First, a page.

The Trailer Trash Project began in September 2010 when actor Sam Breen was finishing up his final year of an M.F.A. program at California Institute of the Arts. He was looking for a project that could be an outlet from the pressures of class and rehearsals, something that would allow him to use his hands and make something concrete. He considered building a cab on the back of a pick-up truck – ditching monthly rent payments to help keep school loans down. Sam’s mother is a writer and filmmaker who was displaced from New Orleans by Hurricane Katrina. She had inherited a small amount of money from her mother and proposed that, instead of a truck, Sam restore a vintage trailer and turn it into a family home.
Before moving New Orleans, Lydia worked for the U.N. Refugee agency in Switzerland, making films in refugee camps around the world. She also wanted the trailer to be her
workspace, a mobile studio to record stories of people displaced by hard times. After living so many years abroad, she was hungry for community. She hoped for a healthy, “green” alternative to the toxic FEMA trailers that some of her fellow evacuees were forced to live in.
Lydia and Sam found a partially gutted 1951 Spartan trailer (33’ x 8’) near an airstrip in
Torrance. CalArts allowed Sam to move it to the school’s parking lot, considering the restoration a performance piece about an actor’s life and art.
All artists are, at one time or another, displaced.We’re perpetually confronted with the reality of having to leave home to pursue our craft. Art-making can often distance us from our families. And when we’re away, the feeling of longing inspires us to make more art.” –Sam Breen
As Sam tackled the messy job of tearing out the insulation and walls after class, hisfriends – actors, dancers, musicians and visual artists – began asking if they could use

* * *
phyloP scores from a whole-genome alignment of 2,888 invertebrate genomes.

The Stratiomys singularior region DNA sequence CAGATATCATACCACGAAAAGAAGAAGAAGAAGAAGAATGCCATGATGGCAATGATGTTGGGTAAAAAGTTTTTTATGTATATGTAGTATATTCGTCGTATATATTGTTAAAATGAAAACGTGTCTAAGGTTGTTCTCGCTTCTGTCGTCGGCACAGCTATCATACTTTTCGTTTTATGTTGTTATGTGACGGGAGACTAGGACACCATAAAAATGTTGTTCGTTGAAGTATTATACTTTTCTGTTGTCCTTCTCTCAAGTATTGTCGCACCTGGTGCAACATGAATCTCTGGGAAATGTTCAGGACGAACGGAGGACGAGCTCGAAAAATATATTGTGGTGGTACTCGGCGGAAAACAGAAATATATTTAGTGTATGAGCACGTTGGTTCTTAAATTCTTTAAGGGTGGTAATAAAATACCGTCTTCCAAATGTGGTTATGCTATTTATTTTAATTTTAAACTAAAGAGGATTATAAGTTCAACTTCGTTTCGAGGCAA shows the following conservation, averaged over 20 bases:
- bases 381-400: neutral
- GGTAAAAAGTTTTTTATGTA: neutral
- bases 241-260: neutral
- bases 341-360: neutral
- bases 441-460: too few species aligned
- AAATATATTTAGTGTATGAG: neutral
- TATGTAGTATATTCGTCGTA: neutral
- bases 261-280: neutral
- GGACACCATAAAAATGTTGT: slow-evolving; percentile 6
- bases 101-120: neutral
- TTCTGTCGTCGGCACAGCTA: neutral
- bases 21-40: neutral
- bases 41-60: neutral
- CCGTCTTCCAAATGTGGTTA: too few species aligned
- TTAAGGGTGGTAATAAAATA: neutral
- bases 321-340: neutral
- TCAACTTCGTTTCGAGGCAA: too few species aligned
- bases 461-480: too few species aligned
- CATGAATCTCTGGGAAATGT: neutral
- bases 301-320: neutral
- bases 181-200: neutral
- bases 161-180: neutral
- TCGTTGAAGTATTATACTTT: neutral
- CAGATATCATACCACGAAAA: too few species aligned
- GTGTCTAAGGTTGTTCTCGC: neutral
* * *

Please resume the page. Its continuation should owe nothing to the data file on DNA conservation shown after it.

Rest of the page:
it as a performance space- something always in short supply at CalArts. It wasn’t long before the trailer became a laboratory for new works, a clubhouse of sorts for artists to experiment across disciplines. Throughout the school year Trailer Trash hosted more than 30 performances inside and immediately outside the trailer, including 20 events at the Arts in the One World Conference at CalArts in January and five performances at the school’s New Works Festival in May. Those experiences convinced Sam that the trailer was a workable performance space. Sam and his fellow friends made plans to use the trailer to stage events in neighborhoods around Los Angeles. The possibility of spontaneous performance – just showing up at a neighborhood park, for instance – was perhaps what attracted them most. Designs for the trailer as green family home were revised to accommodate mobile arts events and exhibits. In September, Sam received a grant from the Center for Cultural Innovation to re-engineer the front windows of the trailer, making the indoor performance space accessible to outdoor audiences.
As 2011 drew to a close, the Occupy protests came to Los Angeles. At a protest rally
in October, Sam and Lydia parked the trailer downtown, along a blocked street in front of City Hall. Marchers passed by and many stopped in for a visit. We told them our story –
why we supported Occupy – and they told us theirs. People of all ages and backgrounds seemed to appreciate what we were doing, which we took it as another sign that we were on the right path. Lydia and Sam reported stories from Occupy for KPFK-FM. Now, as Occupy moves out into new areas, taking on housing foreclosures, Lydia is reporting stories of people who are fighting to save their homes.
The Trailer Trash Project began with the experience of displacement and a need for a home. It was fuelled by a longing for community and evolved with the desire for a mobile space to tell stories – fiction and non-fiction. Trailer Trash will serve a writer, an actor and his friends, and neighbors in Los Angeles, a space to explore together the meaning of home and community in a changing world.
Here’s an introductory video from our Indie GoGo campaign. The campaign is closed but the video is worth viewing. (Secure tax-deductible donations can be made here.)